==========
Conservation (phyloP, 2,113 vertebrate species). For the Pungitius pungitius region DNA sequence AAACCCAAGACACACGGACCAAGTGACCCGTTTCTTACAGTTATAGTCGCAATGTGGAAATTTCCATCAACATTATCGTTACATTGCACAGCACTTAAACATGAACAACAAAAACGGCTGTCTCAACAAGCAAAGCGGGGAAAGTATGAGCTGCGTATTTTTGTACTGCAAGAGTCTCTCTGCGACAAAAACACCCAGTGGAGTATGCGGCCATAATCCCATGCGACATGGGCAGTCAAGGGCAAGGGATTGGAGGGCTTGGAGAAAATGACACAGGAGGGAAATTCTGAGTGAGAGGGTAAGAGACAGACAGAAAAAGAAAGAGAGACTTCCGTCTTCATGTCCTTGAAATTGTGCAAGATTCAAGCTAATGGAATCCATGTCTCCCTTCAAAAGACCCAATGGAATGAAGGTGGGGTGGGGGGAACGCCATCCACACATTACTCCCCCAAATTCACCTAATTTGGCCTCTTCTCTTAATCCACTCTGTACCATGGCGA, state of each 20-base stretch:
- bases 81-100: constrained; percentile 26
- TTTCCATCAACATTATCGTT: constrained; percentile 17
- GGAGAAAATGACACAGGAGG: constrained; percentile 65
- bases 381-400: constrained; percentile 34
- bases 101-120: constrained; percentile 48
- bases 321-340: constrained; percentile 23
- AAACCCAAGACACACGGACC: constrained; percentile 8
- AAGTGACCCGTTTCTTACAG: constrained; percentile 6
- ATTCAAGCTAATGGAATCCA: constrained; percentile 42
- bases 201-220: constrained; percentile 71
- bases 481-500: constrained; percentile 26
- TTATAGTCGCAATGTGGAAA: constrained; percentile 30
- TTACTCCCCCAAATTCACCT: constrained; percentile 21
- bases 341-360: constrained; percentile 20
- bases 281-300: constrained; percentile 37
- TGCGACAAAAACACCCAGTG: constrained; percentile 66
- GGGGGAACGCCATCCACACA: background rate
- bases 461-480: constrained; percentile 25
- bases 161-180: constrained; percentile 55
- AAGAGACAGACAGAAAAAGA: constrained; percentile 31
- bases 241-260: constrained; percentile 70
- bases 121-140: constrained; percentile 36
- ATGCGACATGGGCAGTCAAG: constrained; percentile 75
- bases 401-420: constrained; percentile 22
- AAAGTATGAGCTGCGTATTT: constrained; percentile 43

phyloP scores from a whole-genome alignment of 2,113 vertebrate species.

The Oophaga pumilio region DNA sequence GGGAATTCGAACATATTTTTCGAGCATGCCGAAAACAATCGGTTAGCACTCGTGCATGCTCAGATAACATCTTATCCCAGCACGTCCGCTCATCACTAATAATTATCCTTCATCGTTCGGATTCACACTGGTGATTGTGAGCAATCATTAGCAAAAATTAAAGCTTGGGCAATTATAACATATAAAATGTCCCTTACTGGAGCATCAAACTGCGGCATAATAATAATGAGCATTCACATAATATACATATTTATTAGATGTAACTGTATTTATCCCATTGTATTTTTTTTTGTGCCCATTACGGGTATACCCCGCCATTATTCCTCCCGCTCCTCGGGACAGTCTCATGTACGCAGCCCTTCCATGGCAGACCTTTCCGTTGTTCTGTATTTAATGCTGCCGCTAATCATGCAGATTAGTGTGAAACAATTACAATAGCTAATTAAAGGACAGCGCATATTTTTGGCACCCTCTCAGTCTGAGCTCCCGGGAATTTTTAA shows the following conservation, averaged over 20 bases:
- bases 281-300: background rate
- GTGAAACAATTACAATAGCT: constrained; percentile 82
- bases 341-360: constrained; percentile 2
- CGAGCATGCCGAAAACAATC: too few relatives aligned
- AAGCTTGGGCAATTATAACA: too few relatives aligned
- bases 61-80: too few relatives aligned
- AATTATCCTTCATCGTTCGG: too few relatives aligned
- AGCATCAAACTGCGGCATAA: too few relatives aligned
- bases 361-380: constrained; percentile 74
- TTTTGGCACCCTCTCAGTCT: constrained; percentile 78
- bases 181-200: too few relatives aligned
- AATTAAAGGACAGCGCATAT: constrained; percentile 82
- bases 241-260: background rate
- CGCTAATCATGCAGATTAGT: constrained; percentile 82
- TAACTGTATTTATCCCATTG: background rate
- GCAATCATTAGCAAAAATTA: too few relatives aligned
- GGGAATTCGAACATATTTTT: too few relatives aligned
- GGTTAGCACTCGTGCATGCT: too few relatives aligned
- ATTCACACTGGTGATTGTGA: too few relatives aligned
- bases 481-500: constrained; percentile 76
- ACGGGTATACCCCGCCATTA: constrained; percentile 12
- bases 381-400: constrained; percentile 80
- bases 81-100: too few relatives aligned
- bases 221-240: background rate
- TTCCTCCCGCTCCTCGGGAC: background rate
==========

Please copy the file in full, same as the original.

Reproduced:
Conservation (phyloP, 2,113 vertebrate species). For the Pungitius pungitius region DNA sequence AAACCCAAGACACACGGACCAAGTGACCCGTTTCTTACAGTTATAGTCGCAATGTGGAAATTTCCATCAACATTATCGTTACATTGCACAGCACTTAAACATGAACAACAAAAACGGCTGTCTCAACAAGCAAAGCGGGGAAAGTATGAGCTGCGTATTTTTGTACTGCAAGAGTCTCTCTGCGACAAAAACACCCAGTGGAGTATGCGGCCATAATCCCATGCGACATGGGCAGTCAAGGGCAAGGGATTGGAGGGCTTGGAGAAAATGACACAGGAGGGAAATTCTGAGTGAGAGGGTAAGAGACAGACAGAAAAAGAAAGAGAGACTTCCGTCTTCATGTCCTTGAAATTGTGCAAGATTCAAGCTAATGGAATCCATGTCTCCCTTCAAAAGACCCAATGGAATGAAGGTGGGGTGGGGGGAACGCCATCCACACATTACTCCCCCAAATTCACCTAATTTGGCCTCTTCTCTTAATCCACTCTGTACCATGGCGA, state of each 20-base stretch:
- bases 81-100: constrained; percentile 26
- TTTCCATCAACATTATCGTT: constrained; percentile 17
- GGAGAAAATGACACAGGAGG: constrained; percentile 65
- bases 381-400: constrained; percentile 34
- bases 101-120: constrained; percentile 48
- bases 321-340: constrained; percentile 23
- AAACCCAAGACACACGGACC: constrained; percentile 8
- AAGTGACCCGTTTCTTACAG: constrained; percentile 6
- ATTCAAGCTAATGGAATCCA: constrained; percentile 42
- bases 201-220: constrained; percentile 71
- bases 481-500: constrained; percentile 26
- TTATAGTCGCAATGTGGAAA: constrained; percentile 30
- TTACTCCCCCAAATTCACCT: constrained; percentile 21
- bases 341-360: constrained; percentile 20
- bases 281-300: constrained; percentile 37
- TGCGACAAAAACACCCAGTG: constrained; percentile 66
- GGGGGAACGCCATCCACACA: background rate
- bases 461-480: constrained; percentile 25
- bases 161-180: constrained; percentile 55
- AAGAGACAGACAGAAAAAGA: constrained; percentile 31
- bases 241-260: constrained; percentile 70
- bases 121-140: constrained; percentile 36
- ATGCGACATGGGCAGTCAAG: constrained; percentile 75
- bases 401-420: constrained; percentile 22
- AAAGTATGAGCTGCGTATTT: constrained; percentile 43

phyloP scores from a whole-genome alignment of 2,113 vertebrate species.

The Oophaga pumilio region DNA sequence GGGAATTCGAACATATTTTTCGAGCATGCCGAAAACAATCGGTTAGCACTCGTGCATGCTCAGATAACATCTTATCCCAGCACGTCCGCTCATCACTAATAATTATCCTTCATCGTTCGGATTCACACTGGTGATTGTGAGCAATCATTAGCAAAAATTAAAGCTTGGGCAATTATAACATATAAAATGTCCCTTACTGGAGCATCAAACTGCGGCATAATAATAATGAGCATTCACATAATATACATATTTATTAGATGTAACTGTATTTATCCCATTGTATTTTTTTTTGTGCCCATTACGGGTATACCCCGCCATTATTCCTCCCGCTCCTCGGGACAGTCTCATGTACGCAGCCCTTCCATGGCAGACCTTTCCGTTGTTCTGTATTTAATGCTGCCGCTAATCATGCAGATTAGTGTGAAACAATTACAATAGCTAATTAAAGGACAGCGCATATTTTTGGCACCCTCTCAGTCTGAGCTCCCGGGAATTTTTAA shows the following conservation, averaged over 20 bases:
- bases 281-300: background rate
- GTGAAACAATTACAATAGCT: constrained; percentile 82
- bases 341-360: constrained; percentile 2
- CGAGCATGCCGAAAACAATC: too few relatives aligned
- AAGCTTGGGCAATTATAACA: too few relatives aligned
- bases 61-80: too few relatives aligned
- AATTATCCTTCATCGTTCGG: too few relatives aligned
- AGCATCAAACTGCGGCATAA: too few relatives aligned
- bases 361-380: constrained; percentile 74
- TTTTGGCACCCTCTCAGTCT: constrained; percentile 78
- bases 181-200: too few relatives aligned
- AATTAAAGGACAGCGCATAT: constrained; percentile 82
- bases 241-260: background rate
- CGCTAATCATGCAGATTAGT: constrained; percentile 82
- TAACTGTATTTATCCCATTG: background rate
- GCAATCATTAGCAAAAATTA: too few relatives aligned
- GGGAATTCGAACATATTTTT: too few relatives aligned
- GGTTAGCACTCGTGCATGCT: too few relatives aligned
- ATTCACACTGGTGATTGTGA: too few relatives aligned
- bases 481-500: constrained; percentile 76
- ACGGGTATACCCCGCCATTA: constrained; percentile 12
- bases 381-400: constrained; percentile 80
- bases 81-100: too few relatives aligned
- bases 221-240: background rate
- TTCCTCCCGCTCCTCGGGAC: background rate